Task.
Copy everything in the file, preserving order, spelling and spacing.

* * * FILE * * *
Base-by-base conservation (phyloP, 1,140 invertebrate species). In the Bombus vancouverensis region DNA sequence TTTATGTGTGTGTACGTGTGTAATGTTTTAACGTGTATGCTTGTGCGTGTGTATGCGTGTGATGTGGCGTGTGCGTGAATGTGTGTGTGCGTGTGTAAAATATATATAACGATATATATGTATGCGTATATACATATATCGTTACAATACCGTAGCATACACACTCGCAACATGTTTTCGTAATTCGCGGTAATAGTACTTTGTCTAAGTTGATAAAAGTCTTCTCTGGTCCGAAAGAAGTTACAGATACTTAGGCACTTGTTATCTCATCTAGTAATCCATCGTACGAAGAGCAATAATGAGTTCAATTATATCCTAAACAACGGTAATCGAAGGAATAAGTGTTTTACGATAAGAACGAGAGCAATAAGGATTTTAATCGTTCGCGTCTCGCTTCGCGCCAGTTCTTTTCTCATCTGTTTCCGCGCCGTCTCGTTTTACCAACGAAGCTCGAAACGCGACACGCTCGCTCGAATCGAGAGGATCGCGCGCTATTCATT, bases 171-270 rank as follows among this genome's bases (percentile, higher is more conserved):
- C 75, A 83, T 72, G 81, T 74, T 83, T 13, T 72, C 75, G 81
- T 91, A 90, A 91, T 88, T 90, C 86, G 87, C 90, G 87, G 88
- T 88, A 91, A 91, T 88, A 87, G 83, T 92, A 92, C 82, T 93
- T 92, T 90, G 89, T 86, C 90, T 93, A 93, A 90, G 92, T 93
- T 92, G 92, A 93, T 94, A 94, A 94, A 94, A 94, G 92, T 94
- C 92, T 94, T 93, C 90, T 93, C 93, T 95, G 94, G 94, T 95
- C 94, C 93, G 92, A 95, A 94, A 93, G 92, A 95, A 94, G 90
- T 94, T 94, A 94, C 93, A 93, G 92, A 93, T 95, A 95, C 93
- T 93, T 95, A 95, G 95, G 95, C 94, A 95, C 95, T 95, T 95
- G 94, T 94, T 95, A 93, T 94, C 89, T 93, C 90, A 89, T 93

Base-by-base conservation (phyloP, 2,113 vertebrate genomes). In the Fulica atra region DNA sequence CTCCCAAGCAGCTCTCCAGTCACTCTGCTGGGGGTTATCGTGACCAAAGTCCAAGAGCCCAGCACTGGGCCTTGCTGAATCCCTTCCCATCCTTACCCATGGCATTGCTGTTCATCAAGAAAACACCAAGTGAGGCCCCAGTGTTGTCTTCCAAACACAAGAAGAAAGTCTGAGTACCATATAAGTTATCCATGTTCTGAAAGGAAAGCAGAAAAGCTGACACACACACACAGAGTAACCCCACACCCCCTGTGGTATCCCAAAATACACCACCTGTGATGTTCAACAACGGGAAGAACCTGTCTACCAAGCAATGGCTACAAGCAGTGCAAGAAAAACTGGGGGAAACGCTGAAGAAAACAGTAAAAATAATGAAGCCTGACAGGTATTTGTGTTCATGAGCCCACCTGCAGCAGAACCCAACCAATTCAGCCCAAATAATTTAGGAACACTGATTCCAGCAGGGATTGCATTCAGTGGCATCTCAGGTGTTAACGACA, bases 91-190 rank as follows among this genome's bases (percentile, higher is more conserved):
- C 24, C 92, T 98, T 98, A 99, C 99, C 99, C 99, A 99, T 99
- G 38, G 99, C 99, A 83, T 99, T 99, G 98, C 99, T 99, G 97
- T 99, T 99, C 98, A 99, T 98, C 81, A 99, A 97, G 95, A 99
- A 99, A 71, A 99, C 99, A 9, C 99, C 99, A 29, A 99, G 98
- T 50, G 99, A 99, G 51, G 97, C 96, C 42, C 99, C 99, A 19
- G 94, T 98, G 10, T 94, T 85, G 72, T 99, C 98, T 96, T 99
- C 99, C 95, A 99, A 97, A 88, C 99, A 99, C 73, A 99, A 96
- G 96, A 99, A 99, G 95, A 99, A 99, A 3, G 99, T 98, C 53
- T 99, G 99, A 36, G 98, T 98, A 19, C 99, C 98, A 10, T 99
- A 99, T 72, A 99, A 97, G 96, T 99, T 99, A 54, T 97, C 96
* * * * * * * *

Base-by-base conservation (phyloP, 1,140 invertebrate species). In the Bombus vancouverensis region DNA sequence TTTATGTGTGTGTACGTGTGTAATGTTTTAACGTGTATGCTTGTGCGTGTGTATGCGTGTGATGTGGCGTGTGCGTGAATGTGTGTGTGCGTGTGTAAAATATATATAACGATATATATGTATGCGTATATACATATATCGTTACAATACCGTAGCATACACACTCGCAACATGTTTTCGTAATTCGCGGTAATAGTACTTTGTCTAAGTTGATAAAAGTCTTCTCTGGTCCGAAAGAAGTTACAGATACTTAGGCACTTGTTATCTCATCTAGTAATCCATCGTACGAAGAGCAATAATGAGTTCAATTATATCCTAAACAACGGTAATCGAAGGAATAAGTGTTTTACGATAAGAACGAGAGCAATAAGGATTTTAATCGTTCGCGTCTCGCTTCGCGCCAGTTCTTTTCTCATCTGTTTCCGCGCCGTCTCGTTTTACCAACGAAGCTCGAAACGCGACACGCTCGCTCGAATCGAGAGGATCGCGCGCTATTCATT, bases 171-270 rank as follows among this genome's bases (percentile, higher is more conserved):
- C 75, A 83, T 72, G 81, T 74, T 83, T 13, T 72, C 75, G 81
- T 91, A 90, A 91, T 88, T 90, C 86, G 87, C 90, G 87, G 88
- T 88, A 91, A 91, T 88, A 87, G 83, T 92, A 92, C 82, T 93
- T 92, T 90, G 89, T 86, C 90, T 93, A 93, A 90, G 92, T 93
- T 92, G 92, A 93, T 94, A 94, A 94, A 94, A 94, G 92, T 94
- C 92, T 94, T 93, C 90, T 93, C 93, T 95, G 94, G 94, T 95
- C 94, C 93, G 92, A 95, A 94, A 93, G 92, A 95, A 94, G 90
- T 94, T 94, A 94, C 93, A 93, G 92, A 93, T 95, A 95, C 93
- T 93, T 95, A 95, G 95, G 95, C 94, A 95, C 95, T 95, T 95
- G 94, T 94, T 95, A 93, T 94, C 89, T 93, C 90, A 89, T 93

Base-by-base conservation (phyloP, 2,113 vertebrate genomes). In the Fulica atra region DNA sequence CTCCCAAGCAGCTCTCCAGTCACTCTGCTGGGGGTTATCGTGACCAAAGTCCAAGAGCCCAGCACTGGGCCTTGCTGAATCCCTTCCCATCCTTACCCATGGCATTGCTGTTCATCAAGAAAACACCAAGTGAGGCCCCAGTGTTGTCTTCCAAACACAAGAAGAAAGTCTGAGTACCATATAAGTTATCCATGTTCTGAAAGGAAAGCAGAAAAGCTGACACACACACACAGAGTAACCCCACACCCCCTGTGGTATCCCAAAATACACCACCTGTGATGTTCAACAACGGGAAGAACCTGTCTACCAAGCAATGGCTACAAGCAGTGCAAGAAAAACTGGGGGAAACGCTGAAGAAAACAGTAAAAATAATGAAGCCTGACAGGTATTTGTGTTCATGAGCCCACCTGCAGCAGAACCCAACCAATTCAGCCCAAATAATTTAGGAACACTGATTCCAGCAGGGATTGCATTCAGTGGCATCTCAGGTGTTAACGACA, bases 91-190 rank as follows among this genome's bases (percentile, higher is more conserved):
- C 24, C 92, T 98, T 98, A 99, C 99, C 99, C 99, A 99, T 99
- G 38, G 99, C 99, A 83, T 99, T 99, G 98, C 99, T 99, G 97
- T 99, T 99, C 98, A 99, T 98, C 81, A 99, A 97, G 95, A 99
- A 99, A 71, A 99, C 99, A 9, C 99, C 99, A 29, A 99, G 98
- T 50, G 99, A 99, G 51, G 97, C 96, C 42, C 99, C 99, A 19
- G 94, T 98, G 10, T 94, T 85, G 72, T 99, C 98, T 96, T 99
- C 99, C 95, A 99, A 97, A 88, C 99, A 99, C 73, A 99, A 96
- G 96, A 99, A 99, G 95, A 99, A 99, A 3, G 99, T 98, C 53
- T 99, G 99, A 36, G 98, T 98, A 19, C 99, C 98, A 10, T 99
- A 99, T 72, A 99, A 97, G 96, T 99, T 99, A 54, T 97, C 96